Monday 18 December 2017

Iranian billionaire sentenced to death over corruption in oil deals

Tycoon Babak Zanjani in court in Tehran Photo: AFP/Getty Images
Tycoon Babak Zanjani in court in Tehran Photo: AFP/Getty Images

David Blair

One of Iran's richest men has been sentenced to death for corruption after being accused of making billions by sanctions-busting for a previous regime.

Babak Zanjani, who once estimated his personal fortune at €12bn, was arrested in Tehran in December 2013 - four months after his ally, Mahmoud Ahmadinejad, left office as president.

Zanjani (44) has now been convicted of "fraud" and "economic crimes" and sentenced to be hanged, said a spokesman for the judiciary. He has also been ordered to repay "one fourth of the money that was laundered".

Zanjani was first arrested one day after Hassan Rouhani, the Iranian president, promised to target "privileged figures" who had "taken advantage of economic sanctions". His downfall is another sign that Mr Rouhani is trying to dismantle Mr Ahmadinejad's legacy and purge associates of the former president.

Zanjani was almost unknown until December 2012, when his name appeared on a European Union sanctions list. He was accused of being a "key facilitator for Iranian oil deals and transferring oil-related money".

Zanjani was then owner and chief executive of Sorinet Group, a Dubai-based conglomerate. The EU said that "some of its companies are used by Zanjani to channel oil-related payments".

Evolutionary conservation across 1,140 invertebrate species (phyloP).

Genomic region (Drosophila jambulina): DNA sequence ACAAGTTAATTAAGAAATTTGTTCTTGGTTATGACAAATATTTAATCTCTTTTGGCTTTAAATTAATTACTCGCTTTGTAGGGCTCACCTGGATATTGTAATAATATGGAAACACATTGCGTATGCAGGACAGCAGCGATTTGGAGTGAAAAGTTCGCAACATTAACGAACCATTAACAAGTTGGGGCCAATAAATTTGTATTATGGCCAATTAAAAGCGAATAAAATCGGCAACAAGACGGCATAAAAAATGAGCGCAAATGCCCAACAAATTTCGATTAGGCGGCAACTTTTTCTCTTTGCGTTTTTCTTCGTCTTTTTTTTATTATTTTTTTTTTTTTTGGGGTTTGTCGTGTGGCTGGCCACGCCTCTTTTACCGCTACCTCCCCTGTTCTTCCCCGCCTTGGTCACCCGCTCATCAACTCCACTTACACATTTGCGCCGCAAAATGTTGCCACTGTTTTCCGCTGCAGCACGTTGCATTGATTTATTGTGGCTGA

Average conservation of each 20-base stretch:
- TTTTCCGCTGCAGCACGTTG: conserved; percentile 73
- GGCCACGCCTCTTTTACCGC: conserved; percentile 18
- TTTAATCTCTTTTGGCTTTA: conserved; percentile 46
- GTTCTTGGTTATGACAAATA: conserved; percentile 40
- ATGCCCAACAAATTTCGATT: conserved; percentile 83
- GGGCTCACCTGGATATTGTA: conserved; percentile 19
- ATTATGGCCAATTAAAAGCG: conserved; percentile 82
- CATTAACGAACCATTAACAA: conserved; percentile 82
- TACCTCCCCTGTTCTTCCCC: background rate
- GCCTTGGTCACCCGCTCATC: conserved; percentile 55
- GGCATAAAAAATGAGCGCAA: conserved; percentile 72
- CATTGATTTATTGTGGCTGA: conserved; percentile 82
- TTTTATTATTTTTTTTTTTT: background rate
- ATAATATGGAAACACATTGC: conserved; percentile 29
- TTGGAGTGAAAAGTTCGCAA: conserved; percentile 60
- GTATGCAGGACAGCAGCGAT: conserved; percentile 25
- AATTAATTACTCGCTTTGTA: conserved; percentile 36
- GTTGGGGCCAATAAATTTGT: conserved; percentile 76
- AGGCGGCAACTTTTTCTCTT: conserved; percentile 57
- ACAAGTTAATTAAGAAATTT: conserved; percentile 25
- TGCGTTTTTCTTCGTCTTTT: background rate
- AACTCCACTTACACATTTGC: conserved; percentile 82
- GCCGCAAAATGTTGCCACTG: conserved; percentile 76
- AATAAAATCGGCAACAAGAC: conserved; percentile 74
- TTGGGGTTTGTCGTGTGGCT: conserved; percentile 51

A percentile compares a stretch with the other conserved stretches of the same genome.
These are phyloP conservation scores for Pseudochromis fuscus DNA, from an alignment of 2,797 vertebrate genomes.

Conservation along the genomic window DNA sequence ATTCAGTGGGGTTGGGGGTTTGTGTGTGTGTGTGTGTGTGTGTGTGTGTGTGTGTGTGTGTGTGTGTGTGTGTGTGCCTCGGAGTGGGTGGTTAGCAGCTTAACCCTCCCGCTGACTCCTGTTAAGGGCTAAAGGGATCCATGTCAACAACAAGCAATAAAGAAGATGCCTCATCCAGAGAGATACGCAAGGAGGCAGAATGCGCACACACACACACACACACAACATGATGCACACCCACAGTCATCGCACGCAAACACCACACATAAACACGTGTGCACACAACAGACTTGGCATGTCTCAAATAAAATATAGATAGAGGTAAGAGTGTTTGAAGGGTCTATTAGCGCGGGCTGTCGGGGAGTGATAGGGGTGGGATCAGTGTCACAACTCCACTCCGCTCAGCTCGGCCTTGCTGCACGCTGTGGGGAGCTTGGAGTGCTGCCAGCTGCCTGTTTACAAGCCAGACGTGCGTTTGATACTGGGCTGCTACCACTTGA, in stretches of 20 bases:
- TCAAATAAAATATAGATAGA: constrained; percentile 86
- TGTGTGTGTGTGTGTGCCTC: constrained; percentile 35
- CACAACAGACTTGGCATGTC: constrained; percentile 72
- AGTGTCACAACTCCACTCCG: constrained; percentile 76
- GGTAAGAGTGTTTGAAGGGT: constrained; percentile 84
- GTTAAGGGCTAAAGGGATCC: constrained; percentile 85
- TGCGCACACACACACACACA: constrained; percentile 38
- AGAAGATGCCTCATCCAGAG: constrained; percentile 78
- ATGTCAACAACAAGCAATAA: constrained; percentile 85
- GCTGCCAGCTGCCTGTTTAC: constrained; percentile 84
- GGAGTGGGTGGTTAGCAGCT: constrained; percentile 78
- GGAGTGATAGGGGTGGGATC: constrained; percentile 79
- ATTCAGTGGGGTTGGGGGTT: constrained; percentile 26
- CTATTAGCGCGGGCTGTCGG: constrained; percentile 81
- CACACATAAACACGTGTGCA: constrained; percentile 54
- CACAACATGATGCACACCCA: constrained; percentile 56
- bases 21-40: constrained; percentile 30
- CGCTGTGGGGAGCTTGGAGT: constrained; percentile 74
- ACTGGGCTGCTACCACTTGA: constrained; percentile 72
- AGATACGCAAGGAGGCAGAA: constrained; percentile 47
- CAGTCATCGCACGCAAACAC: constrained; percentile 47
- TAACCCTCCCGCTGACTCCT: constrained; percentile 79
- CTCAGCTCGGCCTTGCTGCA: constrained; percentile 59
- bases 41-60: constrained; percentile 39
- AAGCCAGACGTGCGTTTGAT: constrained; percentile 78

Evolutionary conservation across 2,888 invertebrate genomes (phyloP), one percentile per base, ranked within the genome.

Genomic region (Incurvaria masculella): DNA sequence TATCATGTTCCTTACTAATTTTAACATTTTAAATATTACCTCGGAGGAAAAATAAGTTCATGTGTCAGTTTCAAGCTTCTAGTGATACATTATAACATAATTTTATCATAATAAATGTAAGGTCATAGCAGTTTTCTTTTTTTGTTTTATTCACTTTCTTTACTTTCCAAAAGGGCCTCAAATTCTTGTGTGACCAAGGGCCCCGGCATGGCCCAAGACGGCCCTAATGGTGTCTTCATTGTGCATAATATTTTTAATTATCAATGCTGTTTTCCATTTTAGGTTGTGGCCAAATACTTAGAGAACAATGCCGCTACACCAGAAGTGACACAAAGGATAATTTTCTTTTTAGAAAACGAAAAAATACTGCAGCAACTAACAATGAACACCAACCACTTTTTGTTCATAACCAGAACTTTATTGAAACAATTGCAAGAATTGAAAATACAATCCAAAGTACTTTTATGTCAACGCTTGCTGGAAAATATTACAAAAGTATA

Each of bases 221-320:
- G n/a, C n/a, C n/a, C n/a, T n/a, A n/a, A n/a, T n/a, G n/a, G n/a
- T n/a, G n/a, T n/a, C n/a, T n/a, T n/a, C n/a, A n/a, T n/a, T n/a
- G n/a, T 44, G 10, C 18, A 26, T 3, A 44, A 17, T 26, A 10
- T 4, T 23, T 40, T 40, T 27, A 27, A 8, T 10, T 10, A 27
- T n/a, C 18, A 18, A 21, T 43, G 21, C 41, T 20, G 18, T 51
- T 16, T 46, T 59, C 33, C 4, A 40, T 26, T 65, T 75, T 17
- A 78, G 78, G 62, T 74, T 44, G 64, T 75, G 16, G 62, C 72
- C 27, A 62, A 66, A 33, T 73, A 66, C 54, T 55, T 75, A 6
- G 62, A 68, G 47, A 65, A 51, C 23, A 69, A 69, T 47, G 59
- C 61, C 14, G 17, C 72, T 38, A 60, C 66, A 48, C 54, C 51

During this time, Iran was subjected to an EU oil embargo and crippling financial sanctions. The countries that still bought oil from Iran often had no legal way of paying for shipments.

Western governments believed that Zanjani was arranging to sell Iranian oil and then channelling the payments back to Tehran via the web of companies in Sorinet Group, in breach of financial sanctions.

This would not have been an offence in Iran, but the authorities suspected that Zanjani was making handsome profits by keeping a large slice of the money. When he stood trial last year, he was accused of retaining $2.7bn (€2.5bn) of revenues that should have been paid to the oil ministry.

For as long as Mr Ahmadinejad was in office, Zanjani appeared to be safe. Since the presidency transferred, however, Mr Rouhani and his ministers have denounced the corruption that flourished during the era when Mr Ahmadinejad was in office.

Last October, Iran's new oil minister, Bijan Zanganeh, delivered a blistering speech condeming the "corrupt parasites" acting as middlemen in oil deals.

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